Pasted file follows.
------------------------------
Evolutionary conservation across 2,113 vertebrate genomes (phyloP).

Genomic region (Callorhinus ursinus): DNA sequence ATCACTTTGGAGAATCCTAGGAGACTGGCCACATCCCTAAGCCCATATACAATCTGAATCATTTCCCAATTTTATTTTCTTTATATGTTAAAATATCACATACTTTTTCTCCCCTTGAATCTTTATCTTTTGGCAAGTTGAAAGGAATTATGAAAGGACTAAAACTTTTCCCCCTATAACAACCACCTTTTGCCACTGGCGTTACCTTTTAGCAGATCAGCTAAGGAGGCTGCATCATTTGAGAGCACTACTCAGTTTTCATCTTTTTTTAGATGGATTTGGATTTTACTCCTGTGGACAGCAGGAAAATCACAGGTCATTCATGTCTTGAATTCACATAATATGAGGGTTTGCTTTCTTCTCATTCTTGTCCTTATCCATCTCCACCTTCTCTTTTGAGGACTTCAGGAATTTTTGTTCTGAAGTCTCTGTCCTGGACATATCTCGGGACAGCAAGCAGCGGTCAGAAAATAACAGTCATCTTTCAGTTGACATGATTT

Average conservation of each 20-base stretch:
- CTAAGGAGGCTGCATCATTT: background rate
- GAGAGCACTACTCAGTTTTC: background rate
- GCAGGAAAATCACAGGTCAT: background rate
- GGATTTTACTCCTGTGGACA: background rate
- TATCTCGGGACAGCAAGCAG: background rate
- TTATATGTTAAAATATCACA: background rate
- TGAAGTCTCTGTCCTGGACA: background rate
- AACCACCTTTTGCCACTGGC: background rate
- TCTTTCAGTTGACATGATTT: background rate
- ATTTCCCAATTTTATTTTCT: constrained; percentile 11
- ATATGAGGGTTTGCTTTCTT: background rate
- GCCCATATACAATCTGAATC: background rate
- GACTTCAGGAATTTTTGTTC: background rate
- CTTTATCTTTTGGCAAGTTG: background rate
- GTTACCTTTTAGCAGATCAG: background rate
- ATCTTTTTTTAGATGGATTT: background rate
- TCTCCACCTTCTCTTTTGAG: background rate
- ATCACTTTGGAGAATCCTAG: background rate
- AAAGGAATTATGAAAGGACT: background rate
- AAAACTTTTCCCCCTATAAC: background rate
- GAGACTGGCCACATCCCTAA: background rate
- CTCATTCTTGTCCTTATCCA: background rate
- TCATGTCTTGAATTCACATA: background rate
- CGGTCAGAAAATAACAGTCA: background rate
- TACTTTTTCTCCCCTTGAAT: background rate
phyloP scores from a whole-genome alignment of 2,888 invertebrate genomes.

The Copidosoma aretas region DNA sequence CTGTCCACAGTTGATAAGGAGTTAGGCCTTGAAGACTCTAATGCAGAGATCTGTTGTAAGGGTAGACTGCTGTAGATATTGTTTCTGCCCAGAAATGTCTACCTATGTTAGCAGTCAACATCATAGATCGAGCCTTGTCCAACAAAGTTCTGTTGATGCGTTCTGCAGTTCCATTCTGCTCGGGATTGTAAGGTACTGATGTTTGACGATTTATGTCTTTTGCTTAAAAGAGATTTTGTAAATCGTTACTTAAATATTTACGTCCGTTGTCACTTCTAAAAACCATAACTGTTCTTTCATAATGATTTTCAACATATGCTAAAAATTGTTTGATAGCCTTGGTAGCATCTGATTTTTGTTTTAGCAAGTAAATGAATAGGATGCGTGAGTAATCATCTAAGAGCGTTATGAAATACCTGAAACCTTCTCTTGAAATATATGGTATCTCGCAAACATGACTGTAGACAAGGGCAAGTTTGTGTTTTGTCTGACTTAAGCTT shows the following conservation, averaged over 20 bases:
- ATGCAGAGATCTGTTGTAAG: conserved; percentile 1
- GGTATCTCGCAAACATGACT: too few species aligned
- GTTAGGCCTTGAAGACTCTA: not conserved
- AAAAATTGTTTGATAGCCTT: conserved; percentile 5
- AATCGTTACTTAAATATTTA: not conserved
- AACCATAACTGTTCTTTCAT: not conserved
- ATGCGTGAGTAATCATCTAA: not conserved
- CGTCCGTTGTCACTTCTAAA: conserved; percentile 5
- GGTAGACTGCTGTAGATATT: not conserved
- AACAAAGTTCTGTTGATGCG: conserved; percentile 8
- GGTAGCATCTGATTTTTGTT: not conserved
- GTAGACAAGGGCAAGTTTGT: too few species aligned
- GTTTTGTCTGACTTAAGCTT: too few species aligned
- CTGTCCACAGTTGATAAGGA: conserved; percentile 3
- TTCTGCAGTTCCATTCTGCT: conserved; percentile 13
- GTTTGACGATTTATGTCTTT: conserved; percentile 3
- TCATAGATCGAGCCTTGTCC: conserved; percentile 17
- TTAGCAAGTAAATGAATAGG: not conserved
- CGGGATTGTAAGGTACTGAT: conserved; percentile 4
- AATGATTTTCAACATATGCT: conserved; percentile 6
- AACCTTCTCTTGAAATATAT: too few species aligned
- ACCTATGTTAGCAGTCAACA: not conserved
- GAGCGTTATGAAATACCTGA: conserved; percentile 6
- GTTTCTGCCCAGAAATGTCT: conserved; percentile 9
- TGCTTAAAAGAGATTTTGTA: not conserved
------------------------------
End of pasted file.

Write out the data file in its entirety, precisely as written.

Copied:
Evolutionary conservation across 2,113 vertebrate genomes (phyloP).

Genomic region (Callorhinus ursinus): DNA sequence ATCACTTTGGAGAATCCTAGGAGACTGGCCACATCCCTAAGCCCATATACAATCTGAATCATTTCCCAATTTTATTTTCTTTATATGTTAAAATATCACATACTTTTTCTCCCCTTGAATCTTTATCTTTTGGCAAGTTGAAAGGAATTATGAAAGGACTAAAACTTTTCCCCCTATAACAACCACCTTTTGCCACTGGCGTTACCTTTTAGCAGATCAGCTAAGGAGGCTGCATCATTTGAGAGCACTACTCAGTTTTCATCTTTTTTTAGATGGATTTGGATTTTACTCCTGTGGACAGCAGGAAAATCACAGGTCATTCATGTCTTGAATTCACATAATATGAGGGTTTGCTTTCTTCTCATTCTTGTCCTTATCCATCTCCACCTTCTCTTTTGAGGACTTCAGGAATTTTTGTTCTGAAGTCTCTGTCCTGGACATATCTCGGGACAGCAAGCAGCGGTCAGAAAATAACAGTCATCTTTCAGTTGACATGATTT

Average conservation of each 20-base stretch:
- CTAAGGAGGCTGCATCATTT: background rate
- GAGAGCACTACTCAGTTTTC: background rate
- GCAGGAAAATCACAGGTCAT: background rate
- GGATTTTACTCCTGTGGACA: background rate
- TATCTCGGGACAGCAAGCAG: background rate
- TTATATGTTAAAATATCACA: background rate
- TGAAGTCTCTGTCCTGGACA: background rate
- AACCACCTTTTGCCACTGGC: background rate
- TCTTTCAGTTGACATGATTT: background rate
- ATTTCCCAATTTTATTTTCT: constrained; percentile 11
- ATATGAGGGTTTGCTTTCTT: background rate
- GCCCATATACAATCTGAATC: background rate
- GACTTCAGGAATTTTTGTTC: background rate
- CTTTATCTTTTGGCAAGTTG: background rate
- GTTACCTTTTAGCAGATCAG: background rate
- ATCTTTTTTTAGATGGATTT: background rate
- TCTCCACCTTCTCTTTTGAG: background rate
- ATCACTTTGGAGAATCCTAG: background rate
- AAAGGAATTATGAAAGGACT: background rate
- AAAACTTTTCCCCCTATAAC: background rate
- GAGACTGGCCACATCCCTAA: background rate
- CTCATTCTTGTCCTTATCCA: background rate
- TCATGTCTTGAATTCACATA: background rate
- CGGTCAGAAAATAACAGTCA: background rate
- TACTTTTTCTCCCCTTGAAT: background rate
phyloP scores from a whole-genome alignment of 2,888 invertebrate genomes.

The Copidosoma aretas region DNA sequence CTGTCCACAGTTGATAAGGAGTTAGGCCTTGAAGACTCTAATGCAGAGATCTGTTGTAAGGGTAGACTGCTGTAGATATTGTTTCTGCCCAGAAATGTCTACCTATGTTAGCAGTCAACATCATAGATCGAGCCTTGTCCAACAAAGTTCTGTTGATGCGTTCTGCAGTTCCATTCTGCTCGGGATTGTAAGGTACTGATGTTTGACGATTTATGTCTTTTGCTTAAAAGAGATTTTGTAAATCGTTACTTAAATATTTACGTCCGTTGTCACTTCTAAAAACCATAACTGTTCTTTCATAATGATTTTCAACATATGCTAAAAATTGTTTGATAGCCTTGGTAGCATCTGATTTTTGTTTTAGCAAGTAAATGAATAGGATGCGTGAGTAATCATCTAAGAGCGTTATGAAATACCTGAAACCTTCTCTTGAAATATATGGTATCTCGCAAACATGACTGTAGACAAGGGCAAGTTTGTGTTTTGTCTGACTTAAGCTT shows the following conservation, averaged over 20 bases:
- ATGCAGAGATCTGTTGTAAG: conserved; percentile 1
- GGTATCTCGCAAACATGACT: too few species aligned
- GTTAGGCCTTGAAGACTCTA: not conserved
- AAAAATTGTTTGATAGCCTT: conserved; percentile 5
- AATCGTTACTTAAATATTTA: not conserved
- AACCATAACTGTTCTTTCAT: not conserved
- ATGCGTGAGTAATCATCTAA: not conserved
- CGTCCGTTGTCACTTCTAAA: conserved; percentile 5
- GGTAGACTGCTGTAGATATT: not conserved
- AACAAAGTTCTGTTGATGCG: conserved; percentile 8
- GGTAGCATCTGATTTTTGTT: not conserved
- GTAGACAAGGGCAAGTTTGT: too few species aligned
- GTTTTGTCTGACTTAAGCTT: too few species aligned
- CTGTCCACAGTTGATAAGGA: conserved; percentile 3
- TTCTGCAGTTCCATTCTGCT: conserved; percentile 13
- GTTTGACGATTTATGTCTTT: conserved; percentile 3
- TCATAGATCGAGCCTTGTCC: conserved; percentile 17
- TTAGCAAGTAAATGAATAGG: not conserved
- CGGGATTGTAAGGTACTGAT: conserved; percentile 4
- AATGATTTTCAACATATGCT: conserved; percentile 6
- AACCTTCTCTTGAAATATAT: too few species aligned
- ACCTATGTTAGCAGTCAACA: not conserved
- GAGCGTTATGAAATACCTGA: conserved; percentile 6
- GTTTCTGCCCAGAAATGTCT: conserved; percentile 9
- TGCTTAAAAGAGATTTTGTA: not conserved